Be a Better Programmer

Fewer Bugs and a Happier Boss, All at the Same Time?

by Jim Turley

We all say we want to learn new things, but the first part of learning is admitting your ignorance. Little kids in elementary school have no problem with this. They’re learning new things every day – every minute – so absorbing new information comes naturally.

But as we get older and gain some measure of competence in our careers, our hobbies, and the world in general, we also tend to ossify. We don’t want to learn because we don’t want to acknowledge that we’re inexpert. Learning a new language means preparing to make a thousand dumb mistakes, garbling the grammar, and sounding like a hilarious idiot to native-speakers. Learning about wine means first acknowledging you don’t know much about wine. It’s the same for electronic engineering and programming. To get better, you first have to concede that you’re not already the best. And that can be hard, especially when you’re confessing your inadequacies in front of your peers.  Read More


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September 18, 2014

Avnet Electronics Marketing 2014 X-fest Technical Series Off to Strong Start

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August 26, 2014

Synopsys Announces Results of Robert S. Hilbert Memorial Optical Design Competition

August 13, 2014

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July 22, 2014

5th International Workshop on Bismuth-containing Semiconductors hosted by the Tyndall National Institute

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4th International Workshop on Power Supply on Chip (PowerSoC2014) to be held at Northeastern University Boston MA on October 6-8, 2014.

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Career News Archive

Superstar

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What if it Happened Again?

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Why Everyone Around You Is An Idiot

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FPGA Fiesta!

Lattice's iCE40 Ultra and Xilinx at
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Career Article Archive

 

Editors' Blog

Free Markets and IoT Conferences

posted by Bryon Moyer

"IoT" is a buzzword, no doubt. But you could spend a lot of time in IoT conferences. How would you choose? (15-Apr)

On the Scene: Element14 Tour of Boards

posted by Amelia Dalton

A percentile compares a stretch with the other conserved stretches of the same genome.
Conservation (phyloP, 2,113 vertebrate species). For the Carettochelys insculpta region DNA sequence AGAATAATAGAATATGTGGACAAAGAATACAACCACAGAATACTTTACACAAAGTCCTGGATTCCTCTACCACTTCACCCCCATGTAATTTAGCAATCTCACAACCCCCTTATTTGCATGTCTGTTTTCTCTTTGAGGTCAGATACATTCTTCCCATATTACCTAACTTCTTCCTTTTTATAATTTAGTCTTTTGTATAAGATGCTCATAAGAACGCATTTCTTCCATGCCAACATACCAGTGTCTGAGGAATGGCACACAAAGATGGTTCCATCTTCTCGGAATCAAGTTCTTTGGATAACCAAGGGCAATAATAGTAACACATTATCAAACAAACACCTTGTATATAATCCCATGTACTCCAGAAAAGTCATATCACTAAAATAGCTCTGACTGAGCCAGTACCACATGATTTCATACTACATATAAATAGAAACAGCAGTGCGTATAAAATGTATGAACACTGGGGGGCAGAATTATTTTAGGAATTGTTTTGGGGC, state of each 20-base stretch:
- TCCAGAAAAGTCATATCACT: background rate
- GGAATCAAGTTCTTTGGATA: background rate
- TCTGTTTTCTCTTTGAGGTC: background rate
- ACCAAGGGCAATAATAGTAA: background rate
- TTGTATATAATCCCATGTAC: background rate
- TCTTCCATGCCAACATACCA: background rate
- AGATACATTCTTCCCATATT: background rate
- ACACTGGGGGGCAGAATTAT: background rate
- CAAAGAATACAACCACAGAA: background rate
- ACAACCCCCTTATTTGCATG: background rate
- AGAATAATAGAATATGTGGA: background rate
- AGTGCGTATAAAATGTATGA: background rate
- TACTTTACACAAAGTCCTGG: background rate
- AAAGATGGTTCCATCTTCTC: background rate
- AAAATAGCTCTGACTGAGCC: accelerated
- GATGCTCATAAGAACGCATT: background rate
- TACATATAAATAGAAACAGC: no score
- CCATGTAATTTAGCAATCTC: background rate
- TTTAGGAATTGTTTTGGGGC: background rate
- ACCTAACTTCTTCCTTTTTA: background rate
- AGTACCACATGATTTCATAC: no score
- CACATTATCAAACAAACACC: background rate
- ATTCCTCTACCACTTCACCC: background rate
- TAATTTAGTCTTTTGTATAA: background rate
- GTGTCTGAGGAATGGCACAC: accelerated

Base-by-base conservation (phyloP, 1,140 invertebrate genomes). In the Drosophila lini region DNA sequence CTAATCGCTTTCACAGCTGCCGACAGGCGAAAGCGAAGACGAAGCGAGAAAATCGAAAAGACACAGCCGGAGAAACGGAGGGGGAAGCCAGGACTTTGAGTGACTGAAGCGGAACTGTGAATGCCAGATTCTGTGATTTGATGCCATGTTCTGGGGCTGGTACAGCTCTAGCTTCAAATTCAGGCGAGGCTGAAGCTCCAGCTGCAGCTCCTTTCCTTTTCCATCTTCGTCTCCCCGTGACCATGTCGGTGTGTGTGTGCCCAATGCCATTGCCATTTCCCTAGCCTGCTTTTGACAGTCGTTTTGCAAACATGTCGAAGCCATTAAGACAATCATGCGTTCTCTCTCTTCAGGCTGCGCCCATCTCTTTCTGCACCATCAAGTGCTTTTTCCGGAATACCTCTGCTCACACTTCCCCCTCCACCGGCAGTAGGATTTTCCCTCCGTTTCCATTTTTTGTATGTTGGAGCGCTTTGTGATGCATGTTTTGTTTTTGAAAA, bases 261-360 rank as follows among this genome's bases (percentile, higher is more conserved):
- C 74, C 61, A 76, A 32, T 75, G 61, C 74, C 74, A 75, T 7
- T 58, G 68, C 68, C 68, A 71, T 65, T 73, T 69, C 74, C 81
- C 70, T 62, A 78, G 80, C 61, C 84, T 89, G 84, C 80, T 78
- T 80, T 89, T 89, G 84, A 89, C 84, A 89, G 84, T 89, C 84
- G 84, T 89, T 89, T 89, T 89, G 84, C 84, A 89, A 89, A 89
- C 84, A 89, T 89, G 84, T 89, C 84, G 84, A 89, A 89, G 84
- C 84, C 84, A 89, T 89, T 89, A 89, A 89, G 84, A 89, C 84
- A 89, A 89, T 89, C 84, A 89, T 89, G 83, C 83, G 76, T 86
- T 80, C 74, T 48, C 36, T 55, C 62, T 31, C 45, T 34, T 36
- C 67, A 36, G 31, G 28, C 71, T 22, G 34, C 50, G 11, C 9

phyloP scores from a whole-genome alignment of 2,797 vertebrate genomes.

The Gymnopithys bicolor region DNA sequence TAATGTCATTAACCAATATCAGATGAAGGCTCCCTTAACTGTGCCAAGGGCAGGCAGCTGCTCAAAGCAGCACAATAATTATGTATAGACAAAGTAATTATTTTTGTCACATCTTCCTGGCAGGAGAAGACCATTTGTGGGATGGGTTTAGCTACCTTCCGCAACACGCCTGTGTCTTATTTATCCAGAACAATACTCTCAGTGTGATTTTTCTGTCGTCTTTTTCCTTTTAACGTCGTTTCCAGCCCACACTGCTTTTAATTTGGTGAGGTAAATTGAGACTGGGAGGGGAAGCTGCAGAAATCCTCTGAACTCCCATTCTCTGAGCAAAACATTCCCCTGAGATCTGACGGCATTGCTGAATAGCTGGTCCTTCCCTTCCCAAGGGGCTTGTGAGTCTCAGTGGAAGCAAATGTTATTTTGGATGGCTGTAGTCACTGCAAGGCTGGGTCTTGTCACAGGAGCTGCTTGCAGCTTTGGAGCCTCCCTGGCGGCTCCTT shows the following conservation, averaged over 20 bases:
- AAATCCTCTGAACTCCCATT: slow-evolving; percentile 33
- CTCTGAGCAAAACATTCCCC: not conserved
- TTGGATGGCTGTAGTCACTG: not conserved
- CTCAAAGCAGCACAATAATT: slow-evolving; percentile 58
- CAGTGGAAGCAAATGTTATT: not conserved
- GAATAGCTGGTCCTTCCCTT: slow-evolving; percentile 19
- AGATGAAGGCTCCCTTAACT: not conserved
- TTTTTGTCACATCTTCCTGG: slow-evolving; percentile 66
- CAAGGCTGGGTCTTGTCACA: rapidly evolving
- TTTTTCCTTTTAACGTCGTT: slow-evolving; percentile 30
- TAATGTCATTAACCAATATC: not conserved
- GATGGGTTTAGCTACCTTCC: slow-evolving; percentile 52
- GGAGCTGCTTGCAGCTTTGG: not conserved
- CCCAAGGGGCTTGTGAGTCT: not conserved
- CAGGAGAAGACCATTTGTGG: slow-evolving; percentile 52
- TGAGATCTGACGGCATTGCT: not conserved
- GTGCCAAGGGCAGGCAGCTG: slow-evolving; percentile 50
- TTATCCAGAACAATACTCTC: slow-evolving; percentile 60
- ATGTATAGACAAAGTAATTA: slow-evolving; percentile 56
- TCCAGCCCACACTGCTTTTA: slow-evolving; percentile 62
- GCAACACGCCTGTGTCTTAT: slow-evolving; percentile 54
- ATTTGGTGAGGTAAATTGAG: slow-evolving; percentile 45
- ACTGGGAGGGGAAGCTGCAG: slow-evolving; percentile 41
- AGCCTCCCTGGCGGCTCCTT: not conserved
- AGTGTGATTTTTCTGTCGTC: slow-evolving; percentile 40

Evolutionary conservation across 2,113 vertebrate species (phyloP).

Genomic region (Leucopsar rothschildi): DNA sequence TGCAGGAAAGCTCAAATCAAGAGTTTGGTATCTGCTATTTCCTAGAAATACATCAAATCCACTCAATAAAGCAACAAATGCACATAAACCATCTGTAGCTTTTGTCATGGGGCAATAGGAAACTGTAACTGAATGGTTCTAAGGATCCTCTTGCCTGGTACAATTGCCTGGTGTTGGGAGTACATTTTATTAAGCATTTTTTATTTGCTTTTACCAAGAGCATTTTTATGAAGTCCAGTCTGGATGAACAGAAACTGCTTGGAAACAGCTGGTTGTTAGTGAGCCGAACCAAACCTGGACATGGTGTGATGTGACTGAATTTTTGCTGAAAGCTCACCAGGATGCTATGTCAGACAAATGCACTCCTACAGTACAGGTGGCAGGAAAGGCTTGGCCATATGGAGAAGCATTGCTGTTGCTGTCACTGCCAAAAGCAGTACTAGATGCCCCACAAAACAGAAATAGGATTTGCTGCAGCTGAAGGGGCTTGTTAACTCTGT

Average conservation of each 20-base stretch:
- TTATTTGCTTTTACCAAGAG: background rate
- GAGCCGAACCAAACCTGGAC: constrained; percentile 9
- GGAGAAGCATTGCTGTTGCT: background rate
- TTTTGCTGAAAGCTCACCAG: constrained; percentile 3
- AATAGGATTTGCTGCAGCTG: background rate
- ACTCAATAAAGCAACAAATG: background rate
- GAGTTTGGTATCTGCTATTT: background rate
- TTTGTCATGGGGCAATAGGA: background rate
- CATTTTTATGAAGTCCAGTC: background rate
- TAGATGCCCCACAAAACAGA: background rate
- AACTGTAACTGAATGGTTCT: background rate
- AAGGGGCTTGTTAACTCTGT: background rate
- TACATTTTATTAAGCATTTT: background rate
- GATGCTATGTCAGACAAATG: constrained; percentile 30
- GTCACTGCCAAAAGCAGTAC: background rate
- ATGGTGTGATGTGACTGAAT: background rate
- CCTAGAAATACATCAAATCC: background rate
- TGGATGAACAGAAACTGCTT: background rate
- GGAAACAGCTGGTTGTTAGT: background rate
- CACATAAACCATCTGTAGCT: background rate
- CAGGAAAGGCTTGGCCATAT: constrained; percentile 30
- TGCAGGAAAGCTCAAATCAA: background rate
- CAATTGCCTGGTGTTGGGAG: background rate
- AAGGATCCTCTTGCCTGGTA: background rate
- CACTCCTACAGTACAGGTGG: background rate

Three little letters that rule the world. They are but the sun and we are but the moon. Oh IoT, where would we be without you? 2012 perhaps? In this episode of “On The Scene” we examine a wide range of IoT small-form-factor boards with Cliff Ortmeyer of Element14. Join us while we tour Element14’s booth at this year’s EELive! expo, and get chatty with Cliff. (11-Apr)

Spintronics recognition

posted by Dick Selwood

(11-Apr)

On the Scene: EELive 2014 Wrap Up

posted by Amelia Dalton

We stormed the gates. We took no prisoners. But, we did take home a lot of pens. Most importantly, we learned some stuff. Welcome to my new video blog called “On the Scene.” You can expect some jokes. You can expect some insight about this year’s Embedded Systems Conference (or whatever they’re calling it this week). And you can expect to see my smiling face. Think of it like a funny tech snack - if you will. (10-Apr)

Micro-Windmill Surprise

posted by Bryon Moyer

You whimsically toss an extra structure on a wafer. And it works. And the world comes rushing to your door. (30-Jan)

Career Editors' Blog Archive

 

forum

Differentiation versus Diversity

Posted on 09/18/14 at 10:10 PM by TileGuy

TileGuy
Hi Jim, nice to see your very positive comments about Tilera’s architecture and performance achievements. And we've got over 100 designs at companies like Cisco, Brocade, ZTE, Checkpoint who agree with that. But it’s worth correcting a couple statement…

IoT Standards

Posted on 09/18/14 at 2:08 PM by WillGrubb

WillGrubb
http://www.weightless.org/about/m2m-communications

The M2M communications sector requires the following:

Low cost hardware and service.
Chipset costs need to be in the region $1-$2 and annual service charges less than $10 to make embedding wireles…

Be a Better Programmer

Posted on 09/17/14 at 12:56 AM by juergenuk

juergenuk
Programmers put the bugs in. So they should get help where possible with tools and training to minimize. One way is to have a very rigid structure across the whole group.
On LinkedIN there was an interesting discussion, and some said: I want my programmi…

There’s a Processor in My FPGA!

Posted on 09/16/14 at 2:35 PM by SteveCasselman

Altera's OpenCL SDK allows software programmers to use the FPGA's fabric as easily as they use the processor cores. The same code that runs on an SoC also runs on the largest parts. Altera is also committed to having an SoC in each family so the Stratix 1…

Go-Fast FPGA Design

Posted on 09/16/14 at 1:23 PM by gabor@alacron.com

gabor@alacron.com
I'd add "Make room for heatsinks." Especially if you're packing the whole FPGA with logic and cranking up the clock, you will need help taking the heat from the chip. I've never regretted allowing extra room for a big heatsink, including board-level mou…

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